Whose Point Of View Is It, Anyway? by @EdenBaylee
An author friend and I have been writing stories together for years, and our collaborations are usually seamless. We agree on so much, but there is one thing we don't agree on.
I’m all for having a different point of view, but what if we have a different point of view about … point of view, also known as PoV?
Establishing point of view for a story isn’t easy since there are many to choose from: first person, second person, third person limited, and third person omniscient.
Point of view filters everything in a story. There are pros and cons for each choice. Where I differ from my friend is in the use of third person omniscient.
He likes it, and I don’t. Simple as that.
We’ve managed to write some fabulous stories together, so this difference may be a matter of personal preference and nothing more. Regardless, I thought it'd be interesting to explore the omniscient PoV more closely.
First of all, what is it?
An omniscient narrator is one that is all-knowing. Its perspective is often compared to a god’s-eye view because the PoV can show anything it wants the reader to see, dipping into characters’ heads as needed to reveal what’s happening in the story at any given time. This includes information the characters may not be aware of themselves.
There are definitely benefits to telling a story using the omniscient voice.
An omniscient voice isn’t limited to what the main character knows. Because the narrator is literally all-knowing, there is much more flexibility when it comes to telling your story. You can tell readers anything they need to know to move the plot forward even if the character doesn’t know about it yet.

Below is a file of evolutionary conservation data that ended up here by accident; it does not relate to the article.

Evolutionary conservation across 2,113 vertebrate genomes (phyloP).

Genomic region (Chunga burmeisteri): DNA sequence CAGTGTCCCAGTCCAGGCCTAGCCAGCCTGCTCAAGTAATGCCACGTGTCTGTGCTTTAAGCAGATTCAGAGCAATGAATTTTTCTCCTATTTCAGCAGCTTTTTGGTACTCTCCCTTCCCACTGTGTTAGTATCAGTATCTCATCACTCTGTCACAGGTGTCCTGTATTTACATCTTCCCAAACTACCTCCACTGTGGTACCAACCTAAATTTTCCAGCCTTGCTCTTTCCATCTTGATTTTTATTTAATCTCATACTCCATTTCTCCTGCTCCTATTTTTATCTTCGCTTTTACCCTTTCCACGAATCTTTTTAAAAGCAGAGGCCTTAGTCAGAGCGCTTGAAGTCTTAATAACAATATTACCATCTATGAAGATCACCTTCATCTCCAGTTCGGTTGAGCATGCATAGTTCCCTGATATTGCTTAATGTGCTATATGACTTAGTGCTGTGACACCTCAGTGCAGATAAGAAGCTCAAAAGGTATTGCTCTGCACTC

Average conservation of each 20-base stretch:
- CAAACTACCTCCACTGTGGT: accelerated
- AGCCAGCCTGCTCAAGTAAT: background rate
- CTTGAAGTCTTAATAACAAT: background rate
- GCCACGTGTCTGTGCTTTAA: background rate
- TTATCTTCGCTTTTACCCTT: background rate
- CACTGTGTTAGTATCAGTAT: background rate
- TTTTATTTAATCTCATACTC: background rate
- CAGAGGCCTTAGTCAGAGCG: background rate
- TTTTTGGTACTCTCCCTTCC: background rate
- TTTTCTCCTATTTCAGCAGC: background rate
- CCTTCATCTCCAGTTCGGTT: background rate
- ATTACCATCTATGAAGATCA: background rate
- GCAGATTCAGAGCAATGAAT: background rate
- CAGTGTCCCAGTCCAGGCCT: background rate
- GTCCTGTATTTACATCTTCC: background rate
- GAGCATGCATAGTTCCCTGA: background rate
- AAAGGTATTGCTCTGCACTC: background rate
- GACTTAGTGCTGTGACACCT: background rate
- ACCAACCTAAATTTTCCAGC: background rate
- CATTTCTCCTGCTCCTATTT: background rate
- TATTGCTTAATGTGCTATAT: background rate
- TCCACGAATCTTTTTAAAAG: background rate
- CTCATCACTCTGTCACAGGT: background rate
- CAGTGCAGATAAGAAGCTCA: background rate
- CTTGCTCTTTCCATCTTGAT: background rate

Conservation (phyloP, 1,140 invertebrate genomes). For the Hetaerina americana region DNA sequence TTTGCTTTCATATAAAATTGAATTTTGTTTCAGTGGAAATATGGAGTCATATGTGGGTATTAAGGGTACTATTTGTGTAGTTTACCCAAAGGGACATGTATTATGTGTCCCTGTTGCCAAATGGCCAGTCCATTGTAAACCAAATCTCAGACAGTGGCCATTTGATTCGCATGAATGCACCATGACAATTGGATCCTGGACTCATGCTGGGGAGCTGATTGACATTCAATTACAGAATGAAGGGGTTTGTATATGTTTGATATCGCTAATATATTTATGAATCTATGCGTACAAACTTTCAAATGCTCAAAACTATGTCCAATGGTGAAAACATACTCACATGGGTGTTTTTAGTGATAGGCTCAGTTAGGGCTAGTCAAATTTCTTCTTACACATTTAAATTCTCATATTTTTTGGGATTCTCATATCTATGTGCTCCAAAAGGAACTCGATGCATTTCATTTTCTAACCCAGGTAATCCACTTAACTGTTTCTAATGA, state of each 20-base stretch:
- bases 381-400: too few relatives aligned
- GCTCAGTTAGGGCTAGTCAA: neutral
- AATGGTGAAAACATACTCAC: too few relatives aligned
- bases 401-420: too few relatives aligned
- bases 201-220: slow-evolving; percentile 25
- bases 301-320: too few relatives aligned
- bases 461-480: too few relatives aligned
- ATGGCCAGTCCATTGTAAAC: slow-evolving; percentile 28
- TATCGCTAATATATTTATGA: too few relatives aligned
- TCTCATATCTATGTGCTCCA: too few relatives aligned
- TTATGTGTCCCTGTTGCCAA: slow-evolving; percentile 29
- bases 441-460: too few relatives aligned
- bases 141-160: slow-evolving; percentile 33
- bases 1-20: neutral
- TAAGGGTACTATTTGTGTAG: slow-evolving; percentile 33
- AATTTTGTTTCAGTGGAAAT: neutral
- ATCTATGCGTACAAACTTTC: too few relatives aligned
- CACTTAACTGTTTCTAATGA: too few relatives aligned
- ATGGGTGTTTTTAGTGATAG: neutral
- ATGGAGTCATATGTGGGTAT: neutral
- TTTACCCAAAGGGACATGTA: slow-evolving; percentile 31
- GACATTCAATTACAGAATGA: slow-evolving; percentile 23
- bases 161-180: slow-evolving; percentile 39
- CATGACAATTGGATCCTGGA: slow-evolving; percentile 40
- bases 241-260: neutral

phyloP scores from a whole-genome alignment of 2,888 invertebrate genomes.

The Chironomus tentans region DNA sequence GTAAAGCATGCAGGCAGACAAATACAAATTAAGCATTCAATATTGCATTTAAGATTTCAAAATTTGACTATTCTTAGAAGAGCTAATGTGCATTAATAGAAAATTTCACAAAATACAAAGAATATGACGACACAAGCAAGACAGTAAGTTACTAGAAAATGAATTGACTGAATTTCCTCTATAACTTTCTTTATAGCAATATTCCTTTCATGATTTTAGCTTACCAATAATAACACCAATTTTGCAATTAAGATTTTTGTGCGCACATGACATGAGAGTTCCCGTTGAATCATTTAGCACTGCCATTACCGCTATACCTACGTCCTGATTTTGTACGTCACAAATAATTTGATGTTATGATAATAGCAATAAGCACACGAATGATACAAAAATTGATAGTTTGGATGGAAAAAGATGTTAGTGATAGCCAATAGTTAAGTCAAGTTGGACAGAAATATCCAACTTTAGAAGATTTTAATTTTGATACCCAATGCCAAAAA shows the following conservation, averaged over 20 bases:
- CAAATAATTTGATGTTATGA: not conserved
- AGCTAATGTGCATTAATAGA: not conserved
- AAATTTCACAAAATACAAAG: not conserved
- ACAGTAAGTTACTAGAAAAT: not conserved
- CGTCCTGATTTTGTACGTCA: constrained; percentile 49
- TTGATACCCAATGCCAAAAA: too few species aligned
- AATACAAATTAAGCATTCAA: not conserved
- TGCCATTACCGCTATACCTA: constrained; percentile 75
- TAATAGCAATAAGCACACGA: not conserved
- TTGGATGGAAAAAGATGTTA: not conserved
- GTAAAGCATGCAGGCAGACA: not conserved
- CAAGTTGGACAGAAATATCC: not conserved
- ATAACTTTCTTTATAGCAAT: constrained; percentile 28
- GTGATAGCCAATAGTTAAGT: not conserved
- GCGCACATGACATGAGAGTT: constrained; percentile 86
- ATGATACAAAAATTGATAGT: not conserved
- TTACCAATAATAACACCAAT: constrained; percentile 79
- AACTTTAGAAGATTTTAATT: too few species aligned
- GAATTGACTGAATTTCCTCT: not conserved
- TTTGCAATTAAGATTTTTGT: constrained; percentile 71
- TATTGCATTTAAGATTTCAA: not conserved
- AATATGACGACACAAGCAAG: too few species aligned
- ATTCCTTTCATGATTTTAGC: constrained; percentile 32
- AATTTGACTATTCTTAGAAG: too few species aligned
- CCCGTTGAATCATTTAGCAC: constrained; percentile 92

If you’re writing a story with action moving quickly between scenes, an omniscient narrator can do this much faster than limited third-person PoV. No need for awkward explanations or clumsily jumping between characters.
Get to know multiple characters
You can enter the minds of multiple characters and explore their emotions and relationships. Even if you choose to focus on one main character, you’re not limited by what that one character can see or do at any one time.
If you’re telling a story with lots of characters that span many years and cover distant lands, then omniscient PoV is the way to go. It’s popular in the science fiction and fantasy genres, where a lot of world building is required—think The Lord of the Rings series.
What are the drawbacks to omniscient PoV?
Distance from the characters
The omniscient PoV naturally distances the reader from the characters because an “otherworldly” voice is telling the story. Information is always filtered through this narrator, and we are simply watching from afar.
Telling vs. showing
The omniscient narrator tends toward telling action and emotion rather than showing it. It’s not an immersive experience for the reader.
Too much telling
When you know everything, it’s easy to tell far too much, which can lead to massive and boring info dumps. Worse yet, too much telling can dissipate conflict and remove that page-turning tension.
Tendency to head-hop
Omniscient can be difficult to write without descending into “head-hopping.” Though this PoV is able to share different characters’ thoughts and feelings, it must be done through a consistent and uniform narrative voice, and not in any of the unique and personal voices of the characters. Head-hopping occurs when the narrative jumps from one character’s voice to another without a break in between.
Third person omniscient is probably the oldest narrative form of recorded storytelling. It was used by Homer and Shakespeare, and is ingrained in the mythology of many societies. If a writer wants to create a “Once upon a time” type of story, then it's the PoV to use.
In the end though, what's important is you choose the right PoV for your story and stick with it.
How about you? Do you write with an omniscient narrator?
Please feel free to share, I'd love to hear from you!